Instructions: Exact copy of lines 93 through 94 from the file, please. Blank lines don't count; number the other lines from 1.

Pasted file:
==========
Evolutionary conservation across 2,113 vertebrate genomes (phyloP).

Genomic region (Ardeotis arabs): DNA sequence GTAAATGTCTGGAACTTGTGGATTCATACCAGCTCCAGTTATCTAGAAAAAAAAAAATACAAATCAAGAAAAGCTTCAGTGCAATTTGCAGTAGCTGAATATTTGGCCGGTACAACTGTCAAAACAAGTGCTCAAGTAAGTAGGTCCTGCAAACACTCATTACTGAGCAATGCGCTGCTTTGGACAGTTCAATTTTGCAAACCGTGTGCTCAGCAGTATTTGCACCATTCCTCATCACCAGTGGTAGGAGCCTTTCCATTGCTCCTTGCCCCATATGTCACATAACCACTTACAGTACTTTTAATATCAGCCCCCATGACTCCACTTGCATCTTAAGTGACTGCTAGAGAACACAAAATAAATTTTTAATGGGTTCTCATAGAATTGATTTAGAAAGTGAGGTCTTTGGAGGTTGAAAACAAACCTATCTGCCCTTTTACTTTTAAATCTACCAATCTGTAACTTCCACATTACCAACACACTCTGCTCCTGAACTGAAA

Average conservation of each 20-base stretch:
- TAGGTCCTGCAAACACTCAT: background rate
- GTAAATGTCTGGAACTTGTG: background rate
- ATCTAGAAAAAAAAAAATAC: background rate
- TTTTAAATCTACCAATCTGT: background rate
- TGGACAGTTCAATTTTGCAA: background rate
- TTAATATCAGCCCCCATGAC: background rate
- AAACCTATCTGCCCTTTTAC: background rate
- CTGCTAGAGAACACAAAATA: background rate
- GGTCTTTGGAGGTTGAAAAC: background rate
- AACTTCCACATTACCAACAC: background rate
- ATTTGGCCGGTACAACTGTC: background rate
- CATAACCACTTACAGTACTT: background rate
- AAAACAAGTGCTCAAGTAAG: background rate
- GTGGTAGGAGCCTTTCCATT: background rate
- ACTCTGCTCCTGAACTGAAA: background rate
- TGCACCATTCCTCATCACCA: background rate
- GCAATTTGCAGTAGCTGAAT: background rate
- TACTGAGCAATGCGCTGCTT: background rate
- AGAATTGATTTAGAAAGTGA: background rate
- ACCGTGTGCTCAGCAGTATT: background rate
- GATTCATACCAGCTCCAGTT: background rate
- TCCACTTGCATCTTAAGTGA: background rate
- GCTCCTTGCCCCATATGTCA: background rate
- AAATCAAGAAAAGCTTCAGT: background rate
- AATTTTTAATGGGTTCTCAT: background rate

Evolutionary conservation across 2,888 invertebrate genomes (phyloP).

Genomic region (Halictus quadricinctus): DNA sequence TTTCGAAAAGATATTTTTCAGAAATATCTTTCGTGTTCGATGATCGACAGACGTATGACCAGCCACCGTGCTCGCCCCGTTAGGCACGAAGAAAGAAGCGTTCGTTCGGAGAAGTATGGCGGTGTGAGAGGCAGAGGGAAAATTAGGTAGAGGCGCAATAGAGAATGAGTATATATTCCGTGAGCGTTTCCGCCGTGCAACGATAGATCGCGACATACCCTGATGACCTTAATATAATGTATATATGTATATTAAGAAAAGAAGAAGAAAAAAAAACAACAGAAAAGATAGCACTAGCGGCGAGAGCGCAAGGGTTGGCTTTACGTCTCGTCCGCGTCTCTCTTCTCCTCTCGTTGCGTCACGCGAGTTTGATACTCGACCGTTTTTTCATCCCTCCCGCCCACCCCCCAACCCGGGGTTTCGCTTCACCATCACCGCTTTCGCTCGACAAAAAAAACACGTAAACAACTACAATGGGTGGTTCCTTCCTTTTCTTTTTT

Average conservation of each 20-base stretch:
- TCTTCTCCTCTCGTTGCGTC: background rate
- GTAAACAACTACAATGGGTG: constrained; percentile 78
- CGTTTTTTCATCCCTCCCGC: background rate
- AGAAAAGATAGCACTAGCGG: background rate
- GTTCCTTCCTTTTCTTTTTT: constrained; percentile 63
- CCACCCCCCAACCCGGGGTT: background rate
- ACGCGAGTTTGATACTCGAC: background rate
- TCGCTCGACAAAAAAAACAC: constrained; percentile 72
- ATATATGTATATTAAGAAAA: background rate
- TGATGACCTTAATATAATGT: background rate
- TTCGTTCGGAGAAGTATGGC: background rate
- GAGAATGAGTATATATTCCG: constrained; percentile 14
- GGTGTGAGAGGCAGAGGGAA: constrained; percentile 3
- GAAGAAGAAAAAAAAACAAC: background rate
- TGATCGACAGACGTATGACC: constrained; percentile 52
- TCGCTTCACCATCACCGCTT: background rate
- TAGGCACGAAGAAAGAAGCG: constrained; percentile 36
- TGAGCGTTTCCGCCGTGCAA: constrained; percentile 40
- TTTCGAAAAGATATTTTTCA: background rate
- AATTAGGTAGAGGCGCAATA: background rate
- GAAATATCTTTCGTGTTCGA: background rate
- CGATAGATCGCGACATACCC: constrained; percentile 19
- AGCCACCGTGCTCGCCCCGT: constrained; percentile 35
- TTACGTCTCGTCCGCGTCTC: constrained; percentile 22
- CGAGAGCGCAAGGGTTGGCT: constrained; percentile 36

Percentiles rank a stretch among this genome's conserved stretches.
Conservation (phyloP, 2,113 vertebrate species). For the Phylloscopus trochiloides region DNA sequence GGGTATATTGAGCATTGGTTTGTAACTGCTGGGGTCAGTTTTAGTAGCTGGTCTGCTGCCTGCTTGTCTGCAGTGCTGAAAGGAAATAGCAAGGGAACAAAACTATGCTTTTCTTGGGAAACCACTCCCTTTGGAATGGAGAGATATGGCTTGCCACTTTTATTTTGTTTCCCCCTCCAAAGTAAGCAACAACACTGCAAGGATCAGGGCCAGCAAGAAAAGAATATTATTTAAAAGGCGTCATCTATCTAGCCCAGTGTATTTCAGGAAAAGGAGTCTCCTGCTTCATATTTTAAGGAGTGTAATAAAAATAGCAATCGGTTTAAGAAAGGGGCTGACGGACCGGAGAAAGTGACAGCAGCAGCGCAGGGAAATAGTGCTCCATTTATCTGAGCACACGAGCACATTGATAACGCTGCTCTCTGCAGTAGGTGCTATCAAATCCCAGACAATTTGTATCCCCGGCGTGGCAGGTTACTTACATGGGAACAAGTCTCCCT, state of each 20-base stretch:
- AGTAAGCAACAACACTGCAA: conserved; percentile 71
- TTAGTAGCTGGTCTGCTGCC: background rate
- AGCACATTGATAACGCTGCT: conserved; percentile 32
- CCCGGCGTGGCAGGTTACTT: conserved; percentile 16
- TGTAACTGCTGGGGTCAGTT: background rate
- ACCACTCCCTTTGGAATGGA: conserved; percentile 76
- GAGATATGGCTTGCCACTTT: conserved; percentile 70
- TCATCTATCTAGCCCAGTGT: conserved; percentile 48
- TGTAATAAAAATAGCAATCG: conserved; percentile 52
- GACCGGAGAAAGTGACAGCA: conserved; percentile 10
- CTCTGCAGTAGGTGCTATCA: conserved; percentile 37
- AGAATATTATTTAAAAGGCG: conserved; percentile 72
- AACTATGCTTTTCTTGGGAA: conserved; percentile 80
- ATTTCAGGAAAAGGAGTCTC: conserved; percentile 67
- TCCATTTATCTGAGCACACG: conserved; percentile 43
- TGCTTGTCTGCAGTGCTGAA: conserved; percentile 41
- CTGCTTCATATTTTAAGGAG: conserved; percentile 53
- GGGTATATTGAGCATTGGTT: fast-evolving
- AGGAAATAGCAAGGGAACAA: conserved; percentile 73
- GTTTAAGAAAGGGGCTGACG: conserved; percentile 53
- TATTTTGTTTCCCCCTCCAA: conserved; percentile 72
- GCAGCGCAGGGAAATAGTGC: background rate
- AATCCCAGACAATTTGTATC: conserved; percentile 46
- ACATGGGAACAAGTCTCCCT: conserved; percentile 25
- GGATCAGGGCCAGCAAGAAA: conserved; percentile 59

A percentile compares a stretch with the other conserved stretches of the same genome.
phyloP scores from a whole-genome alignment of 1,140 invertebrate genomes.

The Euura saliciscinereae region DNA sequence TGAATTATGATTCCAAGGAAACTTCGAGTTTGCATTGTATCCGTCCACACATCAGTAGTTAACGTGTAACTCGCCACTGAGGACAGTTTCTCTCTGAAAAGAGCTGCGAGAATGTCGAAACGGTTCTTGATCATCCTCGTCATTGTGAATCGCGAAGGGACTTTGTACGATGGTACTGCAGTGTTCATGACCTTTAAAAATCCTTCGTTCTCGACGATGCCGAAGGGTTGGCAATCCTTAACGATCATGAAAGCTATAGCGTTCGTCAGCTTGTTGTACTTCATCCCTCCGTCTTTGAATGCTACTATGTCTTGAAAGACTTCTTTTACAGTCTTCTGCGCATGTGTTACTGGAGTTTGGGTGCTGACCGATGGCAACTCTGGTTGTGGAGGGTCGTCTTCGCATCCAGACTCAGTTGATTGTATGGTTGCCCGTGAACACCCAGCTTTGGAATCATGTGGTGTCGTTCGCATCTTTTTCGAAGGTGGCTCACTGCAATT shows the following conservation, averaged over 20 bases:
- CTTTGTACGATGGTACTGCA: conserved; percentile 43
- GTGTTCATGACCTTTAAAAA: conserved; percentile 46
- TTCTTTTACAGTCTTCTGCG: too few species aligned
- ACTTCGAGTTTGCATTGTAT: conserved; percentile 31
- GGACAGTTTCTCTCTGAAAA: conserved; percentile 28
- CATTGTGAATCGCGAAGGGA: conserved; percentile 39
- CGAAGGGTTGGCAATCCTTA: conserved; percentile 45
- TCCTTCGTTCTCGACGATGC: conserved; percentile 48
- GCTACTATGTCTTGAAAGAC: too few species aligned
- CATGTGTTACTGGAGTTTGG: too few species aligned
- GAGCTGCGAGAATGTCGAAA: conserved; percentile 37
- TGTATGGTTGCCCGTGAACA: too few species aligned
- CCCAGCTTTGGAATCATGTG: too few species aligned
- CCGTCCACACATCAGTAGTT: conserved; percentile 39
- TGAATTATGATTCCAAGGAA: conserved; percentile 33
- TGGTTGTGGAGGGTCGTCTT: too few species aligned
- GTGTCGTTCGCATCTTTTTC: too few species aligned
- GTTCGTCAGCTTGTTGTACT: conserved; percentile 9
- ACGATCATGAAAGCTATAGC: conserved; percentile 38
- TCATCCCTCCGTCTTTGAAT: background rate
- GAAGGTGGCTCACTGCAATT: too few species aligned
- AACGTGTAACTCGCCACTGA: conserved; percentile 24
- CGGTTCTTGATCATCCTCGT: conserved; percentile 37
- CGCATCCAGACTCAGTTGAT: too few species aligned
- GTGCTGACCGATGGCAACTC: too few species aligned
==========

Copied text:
- CGAAGGGTTGGCAATCCTTA: conserved; percentile 45
- TCCTTCGTTCTCGACGATGC: conserved; percentile 48